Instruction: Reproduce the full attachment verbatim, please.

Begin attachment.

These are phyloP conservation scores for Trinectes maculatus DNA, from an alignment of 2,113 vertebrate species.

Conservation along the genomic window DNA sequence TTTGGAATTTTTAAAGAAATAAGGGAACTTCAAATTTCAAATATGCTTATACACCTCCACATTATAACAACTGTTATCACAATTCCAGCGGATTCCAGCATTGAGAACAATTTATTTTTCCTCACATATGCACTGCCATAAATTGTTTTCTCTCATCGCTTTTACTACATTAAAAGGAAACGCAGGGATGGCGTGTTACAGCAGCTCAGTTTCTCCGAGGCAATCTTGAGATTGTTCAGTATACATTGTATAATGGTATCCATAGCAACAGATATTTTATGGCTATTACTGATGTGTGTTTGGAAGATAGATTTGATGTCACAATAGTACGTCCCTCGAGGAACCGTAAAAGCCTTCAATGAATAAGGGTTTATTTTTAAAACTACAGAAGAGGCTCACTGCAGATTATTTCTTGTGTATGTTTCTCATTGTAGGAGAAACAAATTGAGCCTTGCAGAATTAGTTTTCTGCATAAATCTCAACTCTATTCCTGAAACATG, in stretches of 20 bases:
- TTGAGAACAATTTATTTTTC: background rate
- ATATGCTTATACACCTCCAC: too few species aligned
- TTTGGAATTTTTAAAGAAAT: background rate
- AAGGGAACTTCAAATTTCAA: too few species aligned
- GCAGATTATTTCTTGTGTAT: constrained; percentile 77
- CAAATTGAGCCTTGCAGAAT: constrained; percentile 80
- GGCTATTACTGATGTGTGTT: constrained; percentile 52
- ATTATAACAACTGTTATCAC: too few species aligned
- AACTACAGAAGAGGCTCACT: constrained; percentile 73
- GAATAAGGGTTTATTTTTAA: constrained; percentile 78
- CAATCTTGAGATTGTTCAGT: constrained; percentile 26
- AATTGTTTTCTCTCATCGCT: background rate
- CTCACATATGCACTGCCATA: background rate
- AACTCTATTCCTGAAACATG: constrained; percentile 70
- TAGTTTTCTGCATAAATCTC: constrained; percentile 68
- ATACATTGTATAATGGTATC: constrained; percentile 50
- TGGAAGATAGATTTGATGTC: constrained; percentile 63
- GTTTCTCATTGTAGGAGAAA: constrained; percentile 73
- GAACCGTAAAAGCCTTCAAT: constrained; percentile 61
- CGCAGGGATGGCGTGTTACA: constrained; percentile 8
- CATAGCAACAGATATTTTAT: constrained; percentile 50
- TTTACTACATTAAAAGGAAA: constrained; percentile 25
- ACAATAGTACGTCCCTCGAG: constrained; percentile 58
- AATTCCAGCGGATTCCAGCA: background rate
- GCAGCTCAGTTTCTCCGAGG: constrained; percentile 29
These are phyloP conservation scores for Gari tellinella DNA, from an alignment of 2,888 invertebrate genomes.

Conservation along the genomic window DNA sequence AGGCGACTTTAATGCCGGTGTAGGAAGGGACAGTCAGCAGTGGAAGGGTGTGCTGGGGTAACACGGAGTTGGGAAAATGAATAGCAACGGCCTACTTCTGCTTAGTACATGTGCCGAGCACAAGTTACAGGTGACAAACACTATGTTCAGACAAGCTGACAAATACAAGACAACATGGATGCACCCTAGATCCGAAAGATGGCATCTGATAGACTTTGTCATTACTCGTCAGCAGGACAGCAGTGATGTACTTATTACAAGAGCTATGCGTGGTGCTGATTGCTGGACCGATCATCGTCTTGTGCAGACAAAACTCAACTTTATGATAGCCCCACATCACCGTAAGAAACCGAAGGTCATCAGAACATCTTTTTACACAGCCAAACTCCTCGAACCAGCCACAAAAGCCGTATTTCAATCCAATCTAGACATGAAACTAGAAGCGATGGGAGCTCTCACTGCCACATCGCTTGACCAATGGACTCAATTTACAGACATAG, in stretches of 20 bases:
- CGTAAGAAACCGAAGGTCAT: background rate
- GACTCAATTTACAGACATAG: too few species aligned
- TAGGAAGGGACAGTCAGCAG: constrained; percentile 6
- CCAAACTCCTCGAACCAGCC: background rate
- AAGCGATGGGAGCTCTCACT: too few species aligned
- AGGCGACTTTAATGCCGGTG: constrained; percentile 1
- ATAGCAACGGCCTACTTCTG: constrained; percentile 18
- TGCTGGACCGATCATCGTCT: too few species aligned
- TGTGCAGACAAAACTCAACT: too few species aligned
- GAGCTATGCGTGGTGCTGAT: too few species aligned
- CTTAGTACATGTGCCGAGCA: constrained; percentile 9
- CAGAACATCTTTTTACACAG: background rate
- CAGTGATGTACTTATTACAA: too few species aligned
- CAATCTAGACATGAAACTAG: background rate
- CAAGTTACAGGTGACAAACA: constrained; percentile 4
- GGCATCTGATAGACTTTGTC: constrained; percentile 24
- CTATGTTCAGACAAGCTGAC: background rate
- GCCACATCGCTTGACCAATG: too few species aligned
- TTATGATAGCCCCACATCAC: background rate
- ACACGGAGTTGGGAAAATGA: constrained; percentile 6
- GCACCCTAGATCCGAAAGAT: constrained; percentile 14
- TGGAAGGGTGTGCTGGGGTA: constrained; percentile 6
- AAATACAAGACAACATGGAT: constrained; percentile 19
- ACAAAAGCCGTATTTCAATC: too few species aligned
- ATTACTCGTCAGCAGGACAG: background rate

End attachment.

These are phyloP conservation scores for Trinectes maculatus DNA, from an alignment of 2,113 vertebrate species.

Conservation along the genomic window DNA sequence TTTGGAATTTTTAAAGAAATAAGGGAACTTCAAATTTCAAATATGCTTATACACCTCCACATTATAACAACTGTTATCACAATTCCAGCGGATTCCAGCATTGAGAACAATTTATTTTTCCTCACATATGCACTGCCATAAATTGTTTTCTCTCATCGCTTTTACTACATTAAAAGGAAACGCAGGGATGGCGTGTTACAGCAGCTCAGTTTCTCCGAGGCAATCTTGAGATTGTTCAGTATACATTGTATAATGGTATCCATAGCAACAGATATTTTATGGCTATTACTGATGTGTGTTTGGAAGATAGATTTGATGTCACAATAGTACGTCCCTCGAGGAACCGTAAAAGCCTTCAATGAATAAGGGTTTATTTTTAAAACTACAGAAGAGGCTCACTGCAGATTATTTCTTGTGTATGTTTCTCATTGTAGGAGAAACAAATTGAGCCTTGCAGAATTAGTTTTCTGCATAAATCTCAACTCTATTCCTGAAACATG, in stretches of 20 bases:
- TTGAGAACAATTTATTTTTC: background rate
- ATATGCTTATACACCTCCAC: too few species aligned
- TTTGGAATTTTTAAAGAAAT: background rate
- AAGGGAACTTCAAATTTCAA: too few species aligned
- GCAGATTATTTCTTGTGTAT: constrained; percentile 77
- CAAATTGAGCCTTGCAGAAT: constrained; percentile 80
- GGCTATTACTGATGTGTGTT: constrained; percentile 52
- ATTATAACAACTGTTATCAC: too few species aligned
- AACTACAGAAGAGGCTCACT: constrained; percentile 73
- GAATAAGGGTTTATTTTTAA: constrained; percentile 78
- CAATCTTGAGATTGTTCAGT: constrained; percentile 26
- AATTGTTTTCTCTCATCGCT: background rate
- CTCACATATGCACTGCCATA: background rate
- AACTCTATTCCTGAAACATG: constrained; percentile 70
- TAGTTTTCTGCATAAATCTC: constrained; percentile 68
- ATACATTGTATAATGGTATC: constrained; percentile 50
- TGGAAGATAGATTTGATGTC: constrained; percentile 63
- GTTTCTCATTGTAGGAGAAA: constrained; percentile 73
- GAACCGTAAAAGCCTTCAAT: constrained; percentile 61
- CGCAGGGATGGCGTGTTACA: constrained; percentile 8
- CATAGCAACAGATATTTTAT: constrained; percentile 50
- TTTACTACATTAAAAGGAAA: constrained; percentile 25
- ACAATAGTACGTCCCTCGAG: constrained; percentile 58
- AATTCCAGCGGATTCCAGCA: background rate
- GCAGCTCAGTTTCTCCGAGG: constrained; percentile 29
These are phyloP conservation scores for Gari tellinella DNA, from an alignment of 2,888 invertebrate genomes.

Conservation along the genomic window DNA sequence AGGCGACTTTAATGCCGGTGTAGGAAGGGACAGTCAGCAGTGGAAGGGTGTGCTGGGGTAACACGGAGTTGGGAAAATGAATAGCAACGGCCTACTTCTGCTTAGTACATGTGCCGAGCACAAGTTACAGGTGACAAACACTATGTTCAGACAAGCTGACAAATACAAGACAACATGGATGCACCCTAGATCCGAAAGATGGCATCTGATAGACTTTGTCATTACTCGTCAGCAGGACAGCAGTGATGTACTTATTACAAGAGCTATGCGTGGTGCTGATTGCTGGACCGATCATCGTCTTGTGCAGACAAAACTCAACTTTATGATAGCCCCACATCACCGTAAGAAACCGAAGGTCATCAGAACATCTTTTTACACAGCCAAACTCCTCGAACCAGCCACAAAAGCCGTATTTCAATCCAATCTAGACATGAAACTAGAAGCGATGGGAGCTCTCACTGCCACATCGCTTGACCAATGGACTCAATTTACAGACATAG, in stretches of 20 bases:
- CGTAAGAAACCGAAGGTCAT: background rate
- GACTCAATTTACAGACATAG: too few species aligned
- TAGGAAGGGACAGTCAGCAG: constrained; percentile 6
- CCAAACTCCTCGAACCAGCC: background rate
- AAGCGATGGGAGCTCTCACT: too few species aligned
- AGGCGACTTTAATGCCGGTG: constrained; percentile 1
- ATAGCAACGGCCTACTTCTG: constrained; percentile 18
- TGCTGGACCGATCATCGTCT: too few species aligned
- TGTGCAGACAAAACTCAACT: too few species aligned
- GAGCTATGCGTGGTGCTGAT: too few species aligned
- CTTAGTACATGTGCCGAGCA: constrained; percentile 9
- CAGAACATCTTTTTACACAG: background rate
- CAGTGATGTACTTATTACAA: too few species aligned
- CAATCTAGACATGAAACTAG: background rate
- CAAGTTACAGGTGACAAACA: constrained; percentile 4
- GGCATCTGATAGACTTTGTC: constrained; percentile 24
- CTATGTTCAGACAAGCTGAC: background rate
- GCCACATCGCTTGACCAATG: too few species aligned
- TTATGATAGCCCCACATCAC: background rate
- ACACGGAGTTGGGAAAATGA: constrained; percentile 6
- GCACCCTAGATCCGAAAGAT: constrained; percentile 14
- TGGAAGGGTGTGCTGGGGTA: constrained; percentile 6
- AAATACAAGACAACATGGAT: constrained; percentile 19
- ACAAAAGCCGTATTTCAATC: too few species aligned
- ATTACTCGTCAGCAGGACAG: background rate